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What is a Carbamazepine test?
Carbamazepine is a drug used for the treatment of seizures (epilepsy), bipolar disorders (to stabilise the mood), alcohol withdrawal (to reduce symptoms of withdrawal) and sometimes in the treatment of neuralgias (nerve pain). A carbamazepine (Tegretol) test is a blood assay that evaluates carbamazepine levels in the bloodstream of patients who are taking the drug. Carbamazepine levels need to be maintained within a therapeutic range. If its levels are low, it may reflect that the drug or its dosage is not effective, which can result in the recurrence of the symptoms; also, extremely high levels of this drug can have toxic effects on the body.

  1. Why is a Carbamazepine test performed?
  2. How do you prepare for a Carbamazepine test?
  3. How is a Carbamazepine test performed?
  4. What do Carbamazepine test results indicate?

A carbamazepine test is performed at a frequent interval from the beginning of the therapy until optimal therapeutic concentrations are attained. Once therapeutic levels are stabilised, the test is performed at longer intervals to ensure that the optimal therapeutic range is being maintained.
However, the test is done every time the symptoms, such as seizures, bipolar mood swings or neuralgias, reappear.
A carbamazepine test is also performed when a person shows symptoms of toxicity or side-effects of the drugs, which may indicate higher levels of carbamazepine in blood. The symptoms of toxicity include

In certain cases, serious side effects can be experienced, which include

  • Paleness of the skin and increased heartbeats along with difficulty in concentrating
  • Ulcers in the mouth and throat
  • Easy bruising or bleeding
  • Tingling sensation and numbness along with muscular weakness
  • Mental confusion, agitation and hallucinations
  • Dyspnoea (difficulty in breathing)
  • Swelling around ankle
  • Yellow discolouration of eyes or skin
  • Severe skin reaction

Usually, no special precautions are required for this test; however, occasionally, the time of intake of the drug is altered.

It is a simple test that takes less than five minutes. An experienced laboratory specialist will withdraw a blood sample from a vein in your arm by inserting a small needle. A small quantity of blood will be collected into a sterile vial or a test tube. You may feel a momentary pricking pain when the needle goes into the vein.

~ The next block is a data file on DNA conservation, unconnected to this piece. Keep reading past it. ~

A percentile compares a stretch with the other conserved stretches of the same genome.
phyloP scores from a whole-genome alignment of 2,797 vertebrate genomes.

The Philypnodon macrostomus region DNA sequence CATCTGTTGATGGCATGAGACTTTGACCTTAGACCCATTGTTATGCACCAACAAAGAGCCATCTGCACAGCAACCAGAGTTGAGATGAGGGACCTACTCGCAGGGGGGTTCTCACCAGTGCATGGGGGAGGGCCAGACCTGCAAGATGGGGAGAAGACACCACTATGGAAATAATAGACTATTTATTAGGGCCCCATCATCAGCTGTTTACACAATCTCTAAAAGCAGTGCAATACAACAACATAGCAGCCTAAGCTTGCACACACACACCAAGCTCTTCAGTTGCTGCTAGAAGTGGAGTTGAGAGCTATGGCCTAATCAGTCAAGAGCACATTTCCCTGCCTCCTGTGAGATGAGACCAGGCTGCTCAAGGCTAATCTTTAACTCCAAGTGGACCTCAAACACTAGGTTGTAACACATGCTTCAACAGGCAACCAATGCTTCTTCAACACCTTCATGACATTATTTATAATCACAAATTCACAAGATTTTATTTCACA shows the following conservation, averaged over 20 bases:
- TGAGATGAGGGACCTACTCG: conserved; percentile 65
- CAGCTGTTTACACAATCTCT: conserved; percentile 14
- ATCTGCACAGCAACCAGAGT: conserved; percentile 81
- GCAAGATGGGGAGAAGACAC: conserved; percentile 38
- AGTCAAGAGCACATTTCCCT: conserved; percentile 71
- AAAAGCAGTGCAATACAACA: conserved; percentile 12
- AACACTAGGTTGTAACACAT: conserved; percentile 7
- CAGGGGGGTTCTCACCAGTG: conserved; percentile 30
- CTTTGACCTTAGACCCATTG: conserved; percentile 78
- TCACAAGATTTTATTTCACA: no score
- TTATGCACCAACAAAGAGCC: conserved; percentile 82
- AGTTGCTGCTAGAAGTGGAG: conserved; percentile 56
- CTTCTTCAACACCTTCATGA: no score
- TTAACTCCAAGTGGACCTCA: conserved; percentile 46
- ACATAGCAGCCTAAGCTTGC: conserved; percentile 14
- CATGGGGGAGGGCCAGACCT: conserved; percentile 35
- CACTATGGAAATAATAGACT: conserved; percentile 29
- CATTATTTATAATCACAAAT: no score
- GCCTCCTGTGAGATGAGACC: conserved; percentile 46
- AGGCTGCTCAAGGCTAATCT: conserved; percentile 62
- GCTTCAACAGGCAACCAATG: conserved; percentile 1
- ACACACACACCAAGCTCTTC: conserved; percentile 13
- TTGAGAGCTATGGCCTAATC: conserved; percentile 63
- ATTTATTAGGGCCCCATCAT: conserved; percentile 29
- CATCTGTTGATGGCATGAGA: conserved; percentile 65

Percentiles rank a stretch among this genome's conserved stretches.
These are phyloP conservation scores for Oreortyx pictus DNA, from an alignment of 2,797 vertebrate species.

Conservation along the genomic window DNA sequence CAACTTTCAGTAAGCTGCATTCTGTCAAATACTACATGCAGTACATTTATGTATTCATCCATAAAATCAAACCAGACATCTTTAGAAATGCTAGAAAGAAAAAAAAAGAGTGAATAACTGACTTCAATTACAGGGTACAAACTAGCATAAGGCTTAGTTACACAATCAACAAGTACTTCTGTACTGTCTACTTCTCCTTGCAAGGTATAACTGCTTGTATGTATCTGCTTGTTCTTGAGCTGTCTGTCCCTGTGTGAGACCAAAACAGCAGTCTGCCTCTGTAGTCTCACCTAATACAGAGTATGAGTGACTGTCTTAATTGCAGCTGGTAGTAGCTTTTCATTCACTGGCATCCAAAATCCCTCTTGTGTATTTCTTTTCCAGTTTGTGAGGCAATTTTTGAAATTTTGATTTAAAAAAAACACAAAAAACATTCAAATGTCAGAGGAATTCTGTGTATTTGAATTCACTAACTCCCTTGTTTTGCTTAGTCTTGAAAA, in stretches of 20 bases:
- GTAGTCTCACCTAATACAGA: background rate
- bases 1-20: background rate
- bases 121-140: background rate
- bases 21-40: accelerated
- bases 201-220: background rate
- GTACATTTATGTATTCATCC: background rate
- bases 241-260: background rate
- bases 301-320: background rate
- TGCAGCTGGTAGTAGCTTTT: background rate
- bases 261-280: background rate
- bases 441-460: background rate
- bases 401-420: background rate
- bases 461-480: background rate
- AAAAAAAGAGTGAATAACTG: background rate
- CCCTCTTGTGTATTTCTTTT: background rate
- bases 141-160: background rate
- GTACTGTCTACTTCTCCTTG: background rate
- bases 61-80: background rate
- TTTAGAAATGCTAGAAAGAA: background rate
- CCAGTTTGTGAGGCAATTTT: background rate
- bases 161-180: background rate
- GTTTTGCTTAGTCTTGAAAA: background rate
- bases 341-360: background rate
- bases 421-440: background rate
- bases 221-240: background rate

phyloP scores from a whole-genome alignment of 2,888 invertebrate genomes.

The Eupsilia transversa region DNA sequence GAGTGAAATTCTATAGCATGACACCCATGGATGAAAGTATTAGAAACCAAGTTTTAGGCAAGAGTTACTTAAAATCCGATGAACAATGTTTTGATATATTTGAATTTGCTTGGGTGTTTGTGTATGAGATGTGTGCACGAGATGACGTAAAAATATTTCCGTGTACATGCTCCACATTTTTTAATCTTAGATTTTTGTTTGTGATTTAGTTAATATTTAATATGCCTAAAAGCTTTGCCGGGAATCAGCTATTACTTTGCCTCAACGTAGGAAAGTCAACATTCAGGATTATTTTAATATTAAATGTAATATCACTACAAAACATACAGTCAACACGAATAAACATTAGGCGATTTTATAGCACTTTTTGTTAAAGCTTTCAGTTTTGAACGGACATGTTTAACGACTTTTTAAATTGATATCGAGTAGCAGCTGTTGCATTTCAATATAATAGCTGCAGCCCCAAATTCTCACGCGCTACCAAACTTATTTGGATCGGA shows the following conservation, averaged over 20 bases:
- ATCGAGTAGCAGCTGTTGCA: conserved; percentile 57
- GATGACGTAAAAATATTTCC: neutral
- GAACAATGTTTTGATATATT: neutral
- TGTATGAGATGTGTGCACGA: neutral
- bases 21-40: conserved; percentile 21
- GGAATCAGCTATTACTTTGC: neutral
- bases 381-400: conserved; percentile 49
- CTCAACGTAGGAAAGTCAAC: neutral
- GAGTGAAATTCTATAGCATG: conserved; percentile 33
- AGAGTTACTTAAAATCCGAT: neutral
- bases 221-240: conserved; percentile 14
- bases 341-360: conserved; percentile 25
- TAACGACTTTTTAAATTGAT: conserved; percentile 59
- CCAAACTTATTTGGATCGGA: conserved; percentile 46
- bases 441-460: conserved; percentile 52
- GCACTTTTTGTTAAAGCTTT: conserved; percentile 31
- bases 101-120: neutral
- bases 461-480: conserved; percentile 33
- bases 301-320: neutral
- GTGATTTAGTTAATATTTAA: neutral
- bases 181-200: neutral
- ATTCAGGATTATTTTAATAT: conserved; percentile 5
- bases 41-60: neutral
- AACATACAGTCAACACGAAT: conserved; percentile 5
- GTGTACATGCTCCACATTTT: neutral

Also, there is a minimal risk of light-headedness and bruising at the site of injection. However, at most times, these symptoms disappear quickly. Rarely, an infection may occur at the site of withdrawal of blood.

Carbamazepine levels are evaluated as micrograms per millilitre (mcg/mL) or expressed as micromoles per litre (micromole/L).

Normal results

Normal or optimal levels of carbamazepine range from 5 to 12 mcg/mL (21.16-50.80 micromole/L).

Abnormal results 

Higher values:

Carbamazepine levels above 15 mcg/mL are considered toxic and can produce symptoms of toxicity, Increased carbamazepine levels can be due to several reasons:

  • Increased absorption of carbamazepine from the gut
  • Prolonged use of the drug (which results in alteration of its metabolism)
  • Alteration of carbamazepine absorption as a side effect of certain other drugs

Lower values:
Lower values of carbamazepine in the blood may result in recurrence of symptoms (such as seizures, bipolar mood disorders or neuralgias). It can be due to:

  • Reduced absorption of carbamazepine from the gut
  • A side effect of certain drugs, leading to reduced carbamazepine absorption
  • Low levels of plasma proteins (especially albumin, which carries carbamazepine)

If carbamazepine test results are in therapeutic range and the person is neither showing symptoms of seizures, mood swings or neuralgia nor experiencing any side effects, it indicates that the dosage of carbamazepine is adequate.

Disclaimer: All results must be clinically correlated with the patient’s complaints to make a complete and accurate diagnosis. The above information is provided from a purely educational point of view and is in no way a substitute for medical advice by a qualified doctor.

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References

  1. MedlinePlus Medical Encyclopedia. [Internet] US National Library of Medicine; Carbamazepine
  2. Prasanna A.Datar. Quantitative bioanalytical and analytical method development of dibenzazepine derivative, carbamazepine: A review Journal of Pharmaceutical Analysis, August 2015, Volume 5, Issue 4, Pages 213-222
  3. Robin Ferner. Disposition of toxic drugs and chemicals in man 11th edition Foster City, CA : Biomedical Publications, 2017, Pages 352-54
  4. Patsalos PN. Serum protein binding of 25 antiepileptic drugs in a routine clinical setting: A comparison of free non-protein-bound concentrations. Epilepsia. 2017 Jul;58(7):1234-1243 PMID: 28542801
  5. T B Kudriakova, L A Sirota, G I Rozova, V A Gorkov. Autoinduction and steady-state pharmacokinetics of carbamazepine and its major metabolites Br J Clin Pharmacol. 1992 Jun; 33(6): 611–615 PMID: 1389933
  6. US Food and Drug Administration (FDA) [internet]; Package Inserts – Tegretol (Reference ID: 4236702), Carbatrol (Reference ID: 4312093), Equetro (Reference ID: 3216024)
  7. Yasir Al Khalili, Sameer Jain Carbamazepine Toxicity Carbamazepine Toxicity [Internet]. Treasure Island (FL): StatPearls Publishing
  8. University of Rochester Medical Center [Internet]. Rochester (NY): University of Rochester Medical Center; Tegretol (Blood)